Joseph Kosuth was born in Toledo (Ohio) in 1945. He now lives and works in New York.

Kosuth is considered a leader in the field of conceptual art : he has produced flagship artistic propositions such as One and Three Chairs, and is also the author of major theoretical works including Art After Philosophy, an article published in 1969 which has been quoted on numerous occasions. He studied visual arts in Toledo and in Cleveland as well as in New York, where he had many exhibitions and where he founded the Museum of Normal Art in 1967; during the 1970's he was also a member of the American collective Art & Language and wrote for the newspaper that bears the same name.

During Les Cent jours d'art contemporain de Montréal in 1989, a room was devoted to his installation which included an excerpt from Investigations philosophiques of Viennese philosopher Ludwig Wittgenstein. The work was entitled Ex Libris and it was made of a text in white letters on a black wall, punctuated with neon lights :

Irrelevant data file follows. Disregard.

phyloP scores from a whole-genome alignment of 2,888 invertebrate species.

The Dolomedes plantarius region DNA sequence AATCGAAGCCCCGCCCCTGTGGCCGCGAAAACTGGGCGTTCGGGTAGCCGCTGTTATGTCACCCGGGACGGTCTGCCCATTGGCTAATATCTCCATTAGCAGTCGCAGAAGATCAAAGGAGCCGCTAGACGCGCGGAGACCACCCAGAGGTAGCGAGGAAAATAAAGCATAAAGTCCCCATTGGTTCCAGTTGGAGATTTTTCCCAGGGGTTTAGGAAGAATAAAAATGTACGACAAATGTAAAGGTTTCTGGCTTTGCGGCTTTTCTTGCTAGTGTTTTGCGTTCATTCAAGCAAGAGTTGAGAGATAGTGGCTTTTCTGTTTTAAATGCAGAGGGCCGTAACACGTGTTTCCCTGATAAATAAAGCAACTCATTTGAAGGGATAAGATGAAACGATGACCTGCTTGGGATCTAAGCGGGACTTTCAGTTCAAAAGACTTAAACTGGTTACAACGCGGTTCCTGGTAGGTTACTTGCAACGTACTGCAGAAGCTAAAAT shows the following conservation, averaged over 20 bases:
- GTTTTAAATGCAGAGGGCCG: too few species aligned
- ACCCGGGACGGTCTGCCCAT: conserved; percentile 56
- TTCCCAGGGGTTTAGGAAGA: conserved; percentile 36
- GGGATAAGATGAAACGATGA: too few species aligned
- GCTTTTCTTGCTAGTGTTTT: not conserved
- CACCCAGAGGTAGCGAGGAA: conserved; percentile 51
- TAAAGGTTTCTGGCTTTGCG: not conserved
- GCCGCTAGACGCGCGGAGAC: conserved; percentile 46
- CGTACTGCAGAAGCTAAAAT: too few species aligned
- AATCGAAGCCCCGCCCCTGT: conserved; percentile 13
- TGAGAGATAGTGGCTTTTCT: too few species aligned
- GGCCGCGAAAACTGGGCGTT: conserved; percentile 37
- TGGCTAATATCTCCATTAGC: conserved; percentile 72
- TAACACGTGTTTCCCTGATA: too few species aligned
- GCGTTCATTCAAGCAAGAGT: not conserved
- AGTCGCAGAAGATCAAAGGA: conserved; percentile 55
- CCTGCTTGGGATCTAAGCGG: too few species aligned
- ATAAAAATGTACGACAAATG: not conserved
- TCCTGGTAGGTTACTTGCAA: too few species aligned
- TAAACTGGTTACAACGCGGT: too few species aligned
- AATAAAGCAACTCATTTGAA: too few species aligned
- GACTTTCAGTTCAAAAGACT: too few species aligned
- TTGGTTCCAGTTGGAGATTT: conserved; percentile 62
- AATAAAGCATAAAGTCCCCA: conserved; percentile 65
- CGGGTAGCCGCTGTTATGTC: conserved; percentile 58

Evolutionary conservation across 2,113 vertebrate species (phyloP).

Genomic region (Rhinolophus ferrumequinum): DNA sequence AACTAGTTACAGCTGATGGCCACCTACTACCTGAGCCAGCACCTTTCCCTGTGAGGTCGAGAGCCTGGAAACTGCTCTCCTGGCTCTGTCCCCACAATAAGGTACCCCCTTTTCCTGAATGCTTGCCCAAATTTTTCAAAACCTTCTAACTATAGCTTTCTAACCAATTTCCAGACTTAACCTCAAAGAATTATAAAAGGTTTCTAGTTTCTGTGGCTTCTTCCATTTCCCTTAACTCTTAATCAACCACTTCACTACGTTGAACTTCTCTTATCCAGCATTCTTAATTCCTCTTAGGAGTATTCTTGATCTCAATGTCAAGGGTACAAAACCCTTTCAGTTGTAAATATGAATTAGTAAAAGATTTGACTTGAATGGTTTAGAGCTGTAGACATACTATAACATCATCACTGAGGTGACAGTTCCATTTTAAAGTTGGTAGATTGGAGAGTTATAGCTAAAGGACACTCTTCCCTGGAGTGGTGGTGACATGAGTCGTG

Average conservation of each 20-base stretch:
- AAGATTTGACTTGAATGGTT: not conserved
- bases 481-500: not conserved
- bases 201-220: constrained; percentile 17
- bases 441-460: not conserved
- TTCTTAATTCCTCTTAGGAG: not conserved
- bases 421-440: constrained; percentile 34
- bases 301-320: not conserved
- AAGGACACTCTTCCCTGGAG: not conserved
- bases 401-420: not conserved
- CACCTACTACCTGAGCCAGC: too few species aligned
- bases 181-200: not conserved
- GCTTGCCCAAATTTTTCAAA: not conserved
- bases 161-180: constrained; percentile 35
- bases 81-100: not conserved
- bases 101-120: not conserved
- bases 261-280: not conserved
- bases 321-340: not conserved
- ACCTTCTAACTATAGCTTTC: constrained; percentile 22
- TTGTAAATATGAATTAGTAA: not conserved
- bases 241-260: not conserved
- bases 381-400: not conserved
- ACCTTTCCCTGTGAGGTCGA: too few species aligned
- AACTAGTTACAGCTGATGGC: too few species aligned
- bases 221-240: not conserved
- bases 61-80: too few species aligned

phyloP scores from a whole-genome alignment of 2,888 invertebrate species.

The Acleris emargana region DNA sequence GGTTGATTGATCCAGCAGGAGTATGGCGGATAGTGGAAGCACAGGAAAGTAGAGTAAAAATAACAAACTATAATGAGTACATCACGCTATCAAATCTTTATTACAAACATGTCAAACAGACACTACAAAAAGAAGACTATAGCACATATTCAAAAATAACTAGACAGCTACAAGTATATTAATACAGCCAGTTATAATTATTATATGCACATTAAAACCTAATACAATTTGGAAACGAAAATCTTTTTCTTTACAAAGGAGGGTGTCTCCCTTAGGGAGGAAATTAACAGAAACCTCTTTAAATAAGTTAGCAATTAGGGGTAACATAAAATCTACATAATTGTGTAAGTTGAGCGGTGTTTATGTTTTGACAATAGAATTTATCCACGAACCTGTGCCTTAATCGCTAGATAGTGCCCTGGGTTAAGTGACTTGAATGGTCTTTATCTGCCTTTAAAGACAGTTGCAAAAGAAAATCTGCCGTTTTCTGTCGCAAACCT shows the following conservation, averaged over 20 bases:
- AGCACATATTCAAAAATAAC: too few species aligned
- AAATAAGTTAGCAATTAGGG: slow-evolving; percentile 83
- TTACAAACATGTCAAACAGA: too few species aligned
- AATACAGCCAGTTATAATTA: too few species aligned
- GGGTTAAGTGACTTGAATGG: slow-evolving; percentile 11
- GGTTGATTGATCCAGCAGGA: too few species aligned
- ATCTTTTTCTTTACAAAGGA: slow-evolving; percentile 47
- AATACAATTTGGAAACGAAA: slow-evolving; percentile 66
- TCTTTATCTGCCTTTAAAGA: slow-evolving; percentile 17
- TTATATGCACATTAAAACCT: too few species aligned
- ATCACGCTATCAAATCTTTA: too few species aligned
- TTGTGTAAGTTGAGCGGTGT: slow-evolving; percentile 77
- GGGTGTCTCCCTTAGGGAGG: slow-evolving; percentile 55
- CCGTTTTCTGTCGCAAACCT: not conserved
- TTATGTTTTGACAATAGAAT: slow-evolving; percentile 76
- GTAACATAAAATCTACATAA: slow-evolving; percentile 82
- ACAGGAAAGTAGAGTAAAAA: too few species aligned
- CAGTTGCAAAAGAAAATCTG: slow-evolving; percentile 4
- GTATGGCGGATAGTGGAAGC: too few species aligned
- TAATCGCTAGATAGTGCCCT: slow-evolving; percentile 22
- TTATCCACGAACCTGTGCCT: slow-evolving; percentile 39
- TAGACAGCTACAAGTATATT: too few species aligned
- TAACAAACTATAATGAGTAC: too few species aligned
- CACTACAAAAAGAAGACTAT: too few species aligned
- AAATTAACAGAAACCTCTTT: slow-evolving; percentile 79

"A proposition, and hence in another sense a thought, can be the "experience" of belief, hope, expectation, etc. But believing, expecting, hoping are less distantly related to one another them they are to the concept of thinking."

Kosuth has been traveling the world for several decades; he participated in the Paris Biennale in 1985, exhibited at the Guggenheim in 2003 and had an installation at the Louvre in 2010 entitled Ni apparence ni illusion, made of fifteen neon sentences set up on old rampart walls, conveying the complex relationships of history, archeology and the visitor's experience.

Avoiding connotations in his works, Joseph Kosuth draws from philosophy and minimal art by dematerializing the works themselves, reinforcing their value in terms of the idea, the design and the formulation. Partisan of art as tautology ("art is the definition of art") and inspired by various language theories, he carries to the extreme the idea that the material support is nothing less than insignificant, and that the idea or the concept is, in itself, the artwork.








Joseph Kosuth
Ex Libris (Montréal), 1990
Screen printed text on acetate
55 cm x 83 cm
Edition of 10 - 3 available
$ 6 500 (framed) - (valued at : $ 13 000)